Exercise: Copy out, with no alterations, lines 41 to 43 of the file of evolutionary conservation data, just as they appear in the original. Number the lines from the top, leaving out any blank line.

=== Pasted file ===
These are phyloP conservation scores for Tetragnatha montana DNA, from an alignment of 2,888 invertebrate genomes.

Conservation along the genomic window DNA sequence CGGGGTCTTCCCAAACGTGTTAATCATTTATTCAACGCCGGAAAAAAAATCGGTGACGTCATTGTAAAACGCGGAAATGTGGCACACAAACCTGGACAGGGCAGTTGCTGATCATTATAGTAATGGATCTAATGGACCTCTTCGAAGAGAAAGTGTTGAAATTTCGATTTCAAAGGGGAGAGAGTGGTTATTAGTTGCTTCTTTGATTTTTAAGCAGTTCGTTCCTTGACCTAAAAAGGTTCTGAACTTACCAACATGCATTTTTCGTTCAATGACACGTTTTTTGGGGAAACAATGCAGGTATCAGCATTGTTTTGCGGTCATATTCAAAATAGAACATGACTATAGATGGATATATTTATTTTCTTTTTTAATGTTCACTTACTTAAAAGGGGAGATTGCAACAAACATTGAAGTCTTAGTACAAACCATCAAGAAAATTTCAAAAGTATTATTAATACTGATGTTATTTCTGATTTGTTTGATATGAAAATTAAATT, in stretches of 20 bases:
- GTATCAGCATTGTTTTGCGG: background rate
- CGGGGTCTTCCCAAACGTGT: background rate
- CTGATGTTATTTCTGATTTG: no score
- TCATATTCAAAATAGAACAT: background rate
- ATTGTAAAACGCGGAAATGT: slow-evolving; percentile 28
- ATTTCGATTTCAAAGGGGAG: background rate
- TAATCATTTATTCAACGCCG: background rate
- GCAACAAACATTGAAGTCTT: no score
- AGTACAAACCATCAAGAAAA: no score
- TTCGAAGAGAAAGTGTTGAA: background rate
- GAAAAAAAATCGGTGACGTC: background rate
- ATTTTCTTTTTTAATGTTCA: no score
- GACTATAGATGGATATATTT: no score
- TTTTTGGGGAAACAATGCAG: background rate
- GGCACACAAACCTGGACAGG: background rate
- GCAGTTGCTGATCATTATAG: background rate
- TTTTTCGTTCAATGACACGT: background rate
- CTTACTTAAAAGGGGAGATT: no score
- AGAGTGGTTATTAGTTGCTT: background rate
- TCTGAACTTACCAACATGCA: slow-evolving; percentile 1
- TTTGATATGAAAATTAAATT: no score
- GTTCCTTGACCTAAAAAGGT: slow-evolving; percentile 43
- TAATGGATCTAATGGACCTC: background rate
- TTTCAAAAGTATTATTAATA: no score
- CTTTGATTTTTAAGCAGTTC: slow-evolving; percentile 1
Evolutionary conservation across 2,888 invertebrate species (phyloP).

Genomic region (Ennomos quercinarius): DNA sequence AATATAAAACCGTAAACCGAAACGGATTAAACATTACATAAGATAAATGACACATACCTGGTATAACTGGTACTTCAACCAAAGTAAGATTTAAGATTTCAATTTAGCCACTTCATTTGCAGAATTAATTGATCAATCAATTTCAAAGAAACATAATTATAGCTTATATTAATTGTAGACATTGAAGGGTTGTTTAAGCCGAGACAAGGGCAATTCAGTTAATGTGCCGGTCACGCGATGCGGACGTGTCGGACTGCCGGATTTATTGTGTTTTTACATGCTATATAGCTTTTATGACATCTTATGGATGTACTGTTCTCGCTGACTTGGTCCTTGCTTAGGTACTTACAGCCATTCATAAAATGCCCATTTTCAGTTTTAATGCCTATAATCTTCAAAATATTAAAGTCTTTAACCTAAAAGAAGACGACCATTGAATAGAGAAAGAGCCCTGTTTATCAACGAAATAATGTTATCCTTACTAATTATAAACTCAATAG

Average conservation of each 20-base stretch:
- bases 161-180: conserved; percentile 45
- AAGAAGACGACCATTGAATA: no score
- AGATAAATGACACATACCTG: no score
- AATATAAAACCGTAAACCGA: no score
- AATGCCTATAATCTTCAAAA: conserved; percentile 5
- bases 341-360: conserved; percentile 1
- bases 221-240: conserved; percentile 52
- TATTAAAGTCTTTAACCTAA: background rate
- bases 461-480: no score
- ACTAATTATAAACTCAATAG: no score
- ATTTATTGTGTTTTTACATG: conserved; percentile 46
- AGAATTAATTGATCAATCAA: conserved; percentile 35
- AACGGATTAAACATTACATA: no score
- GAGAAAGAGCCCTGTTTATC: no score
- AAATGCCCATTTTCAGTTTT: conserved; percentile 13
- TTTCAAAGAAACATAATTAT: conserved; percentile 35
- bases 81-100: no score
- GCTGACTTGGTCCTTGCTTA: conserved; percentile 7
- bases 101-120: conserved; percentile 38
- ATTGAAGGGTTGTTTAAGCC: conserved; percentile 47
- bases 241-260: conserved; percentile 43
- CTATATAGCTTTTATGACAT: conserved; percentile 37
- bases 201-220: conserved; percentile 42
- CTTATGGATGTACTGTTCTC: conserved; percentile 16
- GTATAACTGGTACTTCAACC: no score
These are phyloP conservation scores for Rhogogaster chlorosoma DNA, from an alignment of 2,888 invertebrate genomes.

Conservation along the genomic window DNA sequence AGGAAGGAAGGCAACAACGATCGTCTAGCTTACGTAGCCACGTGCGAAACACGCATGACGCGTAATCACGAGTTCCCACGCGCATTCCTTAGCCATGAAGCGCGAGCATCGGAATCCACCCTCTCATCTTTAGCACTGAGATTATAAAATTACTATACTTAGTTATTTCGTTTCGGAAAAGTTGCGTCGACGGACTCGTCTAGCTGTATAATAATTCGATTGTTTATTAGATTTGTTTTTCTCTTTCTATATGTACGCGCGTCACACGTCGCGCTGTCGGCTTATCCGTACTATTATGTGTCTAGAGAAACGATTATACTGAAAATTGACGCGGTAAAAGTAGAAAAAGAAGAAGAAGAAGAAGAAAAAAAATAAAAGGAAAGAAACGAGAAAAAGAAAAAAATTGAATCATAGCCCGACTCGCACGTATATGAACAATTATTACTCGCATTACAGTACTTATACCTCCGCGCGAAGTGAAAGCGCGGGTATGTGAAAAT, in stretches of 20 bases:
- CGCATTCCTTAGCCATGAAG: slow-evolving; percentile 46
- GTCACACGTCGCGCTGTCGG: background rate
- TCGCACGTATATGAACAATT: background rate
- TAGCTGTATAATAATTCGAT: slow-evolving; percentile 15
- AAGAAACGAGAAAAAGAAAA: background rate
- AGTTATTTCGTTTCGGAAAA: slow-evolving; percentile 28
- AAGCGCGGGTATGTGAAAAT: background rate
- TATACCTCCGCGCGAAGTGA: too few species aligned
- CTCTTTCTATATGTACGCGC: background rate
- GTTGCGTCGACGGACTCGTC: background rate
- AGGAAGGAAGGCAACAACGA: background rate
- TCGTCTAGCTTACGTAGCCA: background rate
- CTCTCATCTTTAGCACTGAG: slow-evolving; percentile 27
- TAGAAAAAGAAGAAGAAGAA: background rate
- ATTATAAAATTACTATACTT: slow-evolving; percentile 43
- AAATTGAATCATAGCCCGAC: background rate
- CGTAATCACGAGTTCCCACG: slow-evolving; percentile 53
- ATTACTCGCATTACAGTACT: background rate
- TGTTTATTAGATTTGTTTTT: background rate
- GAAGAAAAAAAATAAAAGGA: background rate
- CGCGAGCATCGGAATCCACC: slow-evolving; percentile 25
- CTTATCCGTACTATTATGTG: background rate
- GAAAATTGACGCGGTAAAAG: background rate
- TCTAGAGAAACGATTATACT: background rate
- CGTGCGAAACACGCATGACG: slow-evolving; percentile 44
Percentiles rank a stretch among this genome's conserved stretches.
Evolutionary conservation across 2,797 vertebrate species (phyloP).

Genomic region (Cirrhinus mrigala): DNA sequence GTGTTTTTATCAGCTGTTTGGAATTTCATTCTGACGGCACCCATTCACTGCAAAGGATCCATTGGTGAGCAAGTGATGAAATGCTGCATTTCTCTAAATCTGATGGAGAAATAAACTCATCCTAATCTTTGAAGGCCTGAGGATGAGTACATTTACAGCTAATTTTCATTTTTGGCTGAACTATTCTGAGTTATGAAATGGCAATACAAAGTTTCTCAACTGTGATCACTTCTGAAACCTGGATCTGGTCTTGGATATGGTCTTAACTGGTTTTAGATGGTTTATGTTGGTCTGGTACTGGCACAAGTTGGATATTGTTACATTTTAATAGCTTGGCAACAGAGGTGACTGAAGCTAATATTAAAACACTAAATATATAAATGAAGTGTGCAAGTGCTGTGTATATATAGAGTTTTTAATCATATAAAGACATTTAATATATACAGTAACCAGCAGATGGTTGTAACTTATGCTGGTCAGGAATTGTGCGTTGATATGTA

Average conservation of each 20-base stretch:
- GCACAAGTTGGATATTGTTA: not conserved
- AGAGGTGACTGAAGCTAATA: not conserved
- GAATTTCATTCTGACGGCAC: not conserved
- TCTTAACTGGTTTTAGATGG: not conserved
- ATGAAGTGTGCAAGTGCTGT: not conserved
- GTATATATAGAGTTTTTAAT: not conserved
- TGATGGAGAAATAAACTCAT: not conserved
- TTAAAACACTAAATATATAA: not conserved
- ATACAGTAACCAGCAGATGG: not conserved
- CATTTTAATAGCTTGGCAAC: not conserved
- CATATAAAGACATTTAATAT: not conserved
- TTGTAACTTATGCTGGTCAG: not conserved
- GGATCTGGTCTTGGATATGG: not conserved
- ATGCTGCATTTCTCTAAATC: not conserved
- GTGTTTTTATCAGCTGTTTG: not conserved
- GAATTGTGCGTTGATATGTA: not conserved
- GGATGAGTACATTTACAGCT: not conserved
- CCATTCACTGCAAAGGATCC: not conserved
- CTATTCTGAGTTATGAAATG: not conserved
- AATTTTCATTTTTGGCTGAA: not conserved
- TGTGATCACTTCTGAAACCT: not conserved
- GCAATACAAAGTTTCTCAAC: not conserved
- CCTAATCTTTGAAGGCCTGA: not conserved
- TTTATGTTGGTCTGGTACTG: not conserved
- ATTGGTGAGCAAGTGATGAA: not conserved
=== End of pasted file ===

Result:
- ATTTATTGTGTTTTTACATG: conserved; percentile 46
- AGAATTAATTGATCAATCAA: conserved; percentile 35
- AACGGATTAAACATTACATA: no score